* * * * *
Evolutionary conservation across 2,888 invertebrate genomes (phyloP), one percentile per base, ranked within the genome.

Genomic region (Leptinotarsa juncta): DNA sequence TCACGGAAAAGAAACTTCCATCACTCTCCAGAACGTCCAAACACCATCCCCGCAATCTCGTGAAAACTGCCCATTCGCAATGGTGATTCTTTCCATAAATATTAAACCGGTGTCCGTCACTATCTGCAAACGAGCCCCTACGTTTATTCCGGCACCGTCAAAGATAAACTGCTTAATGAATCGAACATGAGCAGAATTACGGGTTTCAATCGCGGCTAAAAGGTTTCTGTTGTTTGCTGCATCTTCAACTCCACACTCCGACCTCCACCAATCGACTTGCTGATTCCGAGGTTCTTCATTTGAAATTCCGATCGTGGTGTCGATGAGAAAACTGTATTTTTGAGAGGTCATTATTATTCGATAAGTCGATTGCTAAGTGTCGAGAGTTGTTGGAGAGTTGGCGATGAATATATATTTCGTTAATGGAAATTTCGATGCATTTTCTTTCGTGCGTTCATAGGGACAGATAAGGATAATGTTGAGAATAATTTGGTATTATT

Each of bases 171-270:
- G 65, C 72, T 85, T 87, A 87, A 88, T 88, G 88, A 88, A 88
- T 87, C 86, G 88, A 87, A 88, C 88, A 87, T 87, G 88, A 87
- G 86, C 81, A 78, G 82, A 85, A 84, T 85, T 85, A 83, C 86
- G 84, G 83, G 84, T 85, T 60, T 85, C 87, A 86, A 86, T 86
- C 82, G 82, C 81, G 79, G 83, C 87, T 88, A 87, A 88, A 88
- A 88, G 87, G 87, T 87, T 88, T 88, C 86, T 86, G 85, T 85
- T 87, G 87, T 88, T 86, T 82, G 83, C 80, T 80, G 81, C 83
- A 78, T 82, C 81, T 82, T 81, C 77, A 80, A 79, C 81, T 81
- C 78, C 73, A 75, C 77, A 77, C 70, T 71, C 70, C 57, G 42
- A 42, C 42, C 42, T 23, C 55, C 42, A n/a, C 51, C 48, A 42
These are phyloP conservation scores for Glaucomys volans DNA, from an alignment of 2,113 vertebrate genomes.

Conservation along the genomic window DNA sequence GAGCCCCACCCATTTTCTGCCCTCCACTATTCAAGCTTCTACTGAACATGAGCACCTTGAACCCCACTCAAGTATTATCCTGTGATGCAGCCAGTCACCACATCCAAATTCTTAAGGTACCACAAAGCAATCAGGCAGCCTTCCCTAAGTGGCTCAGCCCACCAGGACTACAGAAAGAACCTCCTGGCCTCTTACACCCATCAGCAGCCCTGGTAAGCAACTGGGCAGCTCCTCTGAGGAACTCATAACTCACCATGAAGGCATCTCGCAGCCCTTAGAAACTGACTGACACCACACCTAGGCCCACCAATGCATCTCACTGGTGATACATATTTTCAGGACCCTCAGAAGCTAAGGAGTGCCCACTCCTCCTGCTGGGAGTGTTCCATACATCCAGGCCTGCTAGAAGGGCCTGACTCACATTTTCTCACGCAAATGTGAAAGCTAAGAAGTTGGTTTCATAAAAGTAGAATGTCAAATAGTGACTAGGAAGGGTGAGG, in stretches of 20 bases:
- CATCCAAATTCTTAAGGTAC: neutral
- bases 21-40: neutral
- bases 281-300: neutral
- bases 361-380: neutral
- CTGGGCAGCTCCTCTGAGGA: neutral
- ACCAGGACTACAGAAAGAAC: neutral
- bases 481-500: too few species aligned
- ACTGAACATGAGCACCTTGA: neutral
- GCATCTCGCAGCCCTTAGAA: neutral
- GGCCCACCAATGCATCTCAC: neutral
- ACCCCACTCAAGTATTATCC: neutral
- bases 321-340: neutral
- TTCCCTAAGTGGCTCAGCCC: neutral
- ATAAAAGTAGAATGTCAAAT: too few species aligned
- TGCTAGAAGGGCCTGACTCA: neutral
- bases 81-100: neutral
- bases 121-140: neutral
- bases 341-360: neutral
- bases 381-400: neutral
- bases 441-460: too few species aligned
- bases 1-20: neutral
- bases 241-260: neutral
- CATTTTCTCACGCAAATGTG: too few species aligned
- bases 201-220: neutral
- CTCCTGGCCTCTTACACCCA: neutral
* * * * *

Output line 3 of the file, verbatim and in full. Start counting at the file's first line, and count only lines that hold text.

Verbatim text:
Each of bases 171-270: